Sunday, June 30, 2013


My name is Ami.
And I'm addicted to Bountiful Baskets.
If you do not have a Bountiful Baskets site near you, or you do not know anything about it, then stop reading now. Turn away while there is still time. In sharing my addiction, it is not my intention to create other addicts. Others who, like me, hover over their keyboard, debit card in hand, at 11:59 every Monday, ignoring the rest of the world with a single-minded focus: to get your baskets (and add-ons! Don't miss the glorious add-ons!) before your site sells out (36 minutes this week!)
Then begins the long wait until Saturday's pick-up. It's a lot like Christmas: sometimes you know exactly what you are getting, like the 20 lbs of peaches.
Soooooo juicy and sweet, much better than those I've had from the grocery store.
Other times, you know vaguely what you are getting, like the juicer and Asian vegetable add-ons:
And then there is the main basket. You know it will have fruits. You know it will have vegetables. Beyond that, it's anyone's guess.
This is really a bad representation. You can't see the gigantic baking potatoes, donut peaches (flat, white inside, REALLY sweet!), mangoes, oranges, bell peppers, grapes, plums... This is two of the regular baskets. I got a third for my mil, who picked it up already.
Some people carefully rinse their produce, arrange it artistically on the counter, and take pictures. I have small children 'helping' me put things away, so...yeah, that doesn't happen here.
So, how did I get started on this path to fruit and vegetable decadence? I place full blame on a woman whose initials are K. F. There I was, minding my own business, supervising the crafts in Preschool Story Time - a safe place, you would think! - when she casually asks if I have ever heard of this produce coop. Now, I'll admit, I was easy pickings: I love to cook. I love to have a full freezer. And, I'm cheap. Just the kind of person these pushers are looking for. I had no idea this normal-looking woman with the sweet toddler was actually on her way to being a site coordinator!
She lured me in with an invitation to join the Facebook page. I saw tantalizing pictures posted by other addicts, and read the recipes they were trying. It wasn't long before I had my own account, and was ordering my first basket from the site the next town over. From there, it was just a matter of time before I found myself, just this past Saturday, not just filling my van with baskets, but volunteering! Yes, I am now enabling others in their addictions!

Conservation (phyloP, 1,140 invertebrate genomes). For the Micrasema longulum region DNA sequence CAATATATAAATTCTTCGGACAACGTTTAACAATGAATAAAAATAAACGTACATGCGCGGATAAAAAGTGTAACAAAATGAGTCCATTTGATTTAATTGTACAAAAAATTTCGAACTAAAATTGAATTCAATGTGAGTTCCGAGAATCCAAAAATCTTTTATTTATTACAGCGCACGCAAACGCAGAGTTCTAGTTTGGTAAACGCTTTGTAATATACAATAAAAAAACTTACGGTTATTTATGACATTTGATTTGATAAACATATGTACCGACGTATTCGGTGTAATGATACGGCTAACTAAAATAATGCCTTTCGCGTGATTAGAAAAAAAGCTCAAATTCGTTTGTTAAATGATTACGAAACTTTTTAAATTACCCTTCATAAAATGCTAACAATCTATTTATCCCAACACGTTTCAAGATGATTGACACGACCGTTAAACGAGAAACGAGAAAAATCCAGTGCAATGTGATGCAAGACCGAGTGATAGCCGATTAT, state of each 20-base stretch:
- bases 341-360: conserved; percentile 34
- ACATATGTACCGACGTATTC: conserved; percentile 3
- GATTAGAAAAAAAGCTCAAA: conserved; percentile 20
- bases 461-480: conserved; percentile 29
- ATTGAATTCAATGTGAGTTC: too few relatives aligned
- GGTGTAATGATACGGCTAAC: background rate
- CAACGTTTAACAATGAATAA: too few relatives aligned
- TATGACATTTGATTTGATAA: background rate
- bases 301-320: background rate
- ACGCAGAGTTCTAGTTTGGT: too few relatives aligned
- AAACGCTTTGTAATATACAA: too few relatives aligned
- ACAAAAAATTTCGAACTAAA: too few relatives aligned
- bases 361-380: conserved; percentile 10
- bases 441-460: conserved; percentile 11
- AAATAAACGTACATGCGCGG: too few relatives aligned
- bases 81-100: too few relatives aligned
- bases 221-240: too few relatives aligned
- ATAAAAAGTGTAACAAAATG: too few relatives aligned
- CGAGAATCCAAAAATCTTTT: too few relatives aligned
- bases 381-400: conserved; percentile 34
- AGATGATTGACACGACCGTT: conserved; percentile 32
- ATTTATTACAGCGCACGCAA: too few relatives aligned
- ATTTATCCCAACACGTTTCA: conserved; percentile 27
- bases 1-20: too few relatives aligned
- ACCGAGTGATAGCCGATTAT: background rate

Just to make sure I am in it for good, BB even feeds my OCD needs. From the unloading of the truck ("Swiss chard next to the red leaf lettuce!") to the numbering of the baskets (with coordinating numbered poker chips), to the filling of the baskets ("Grab a partner. You take potatoes. Your partner holds the boxes, you put four potatoes in each basket. Bell peppers, you are behind the potatoes"), there is enough efficiency and organization to make my little complexes sing.
So, obviously, it is too late for me. There is still hope for you, though! If you hear a group of Mommies talking about cherries for $1.25 a pound, run! Run far away!!! As for me...I have jam to make...
...and greens to rinse...
...and onions to carmelize...
...and peaches to grill...

Friday, June 28, 2013

Review: Fancy Nancy, Fanciest Doll in the Universe

When I was about Fancy Nancy's age, I had a set of Holly Hobby rag dolls.
Okay not the last pic because someone cut off her braids   This one <3  Vintage Holly Hobbie rag doll Heather Knickerbocker 1970s. $19.50, via Etsy.
This is not one of my dolls. I don't remember what ultimate end my dolls came to, but I very distinctly remember the day I took them all to the neighbor's house to play, and her little brother CUT OFF ALL THEIR BRAIDS!
Scandal. Heartbreak. Actually, I think my mother was even more upset than I was, but, still! Raise your hand if you can instantly name a time when a younger sibling or playmate ruined your favorite truck/book/doll/toy. You just got mad at your little brother all over again, didn't you?
We can understand, then, Nancy's dismay when her little sister draws a skull-and-bones TATTOO on Marabelle! Yes, Marabelle, her very fancy doll who is with her in EVERY book! This is a tragedy beyond epic proportions. Nancy's mother tries to console her by taking them both (Nancy and Marabelle, of course - Jo-Jo is stuck at home) to a doll gala. While there, an even worse tragedy is narrowly averted, and Nancy discovers she is not the only older sibling of a 'handful'.

Thursday, June 27, 2013

Quick Reviews

Yes, I know, every blogger who is also a librarian is doing 'quick reviews' these days. That's because we are short on spare time, but long on guilt over our TBR piles. Here are a few I've been wanting to get off my desk and out on the shelves:
Everything Goes: Blue Bus, Red Balloon: A Book of Colors
A little girl loses her red balloon at the beginning of this brightly colored board book. Children can watch it float past purple sailboats and white airplanes, occasionally spotting the little girl, until she finally recaptures it in the end. Most pages have just two words, and the color concepts are clear and engaging. Part of the "Everything Goes" series that is in both junior readers and board books.
Flat Stanley Goes Camping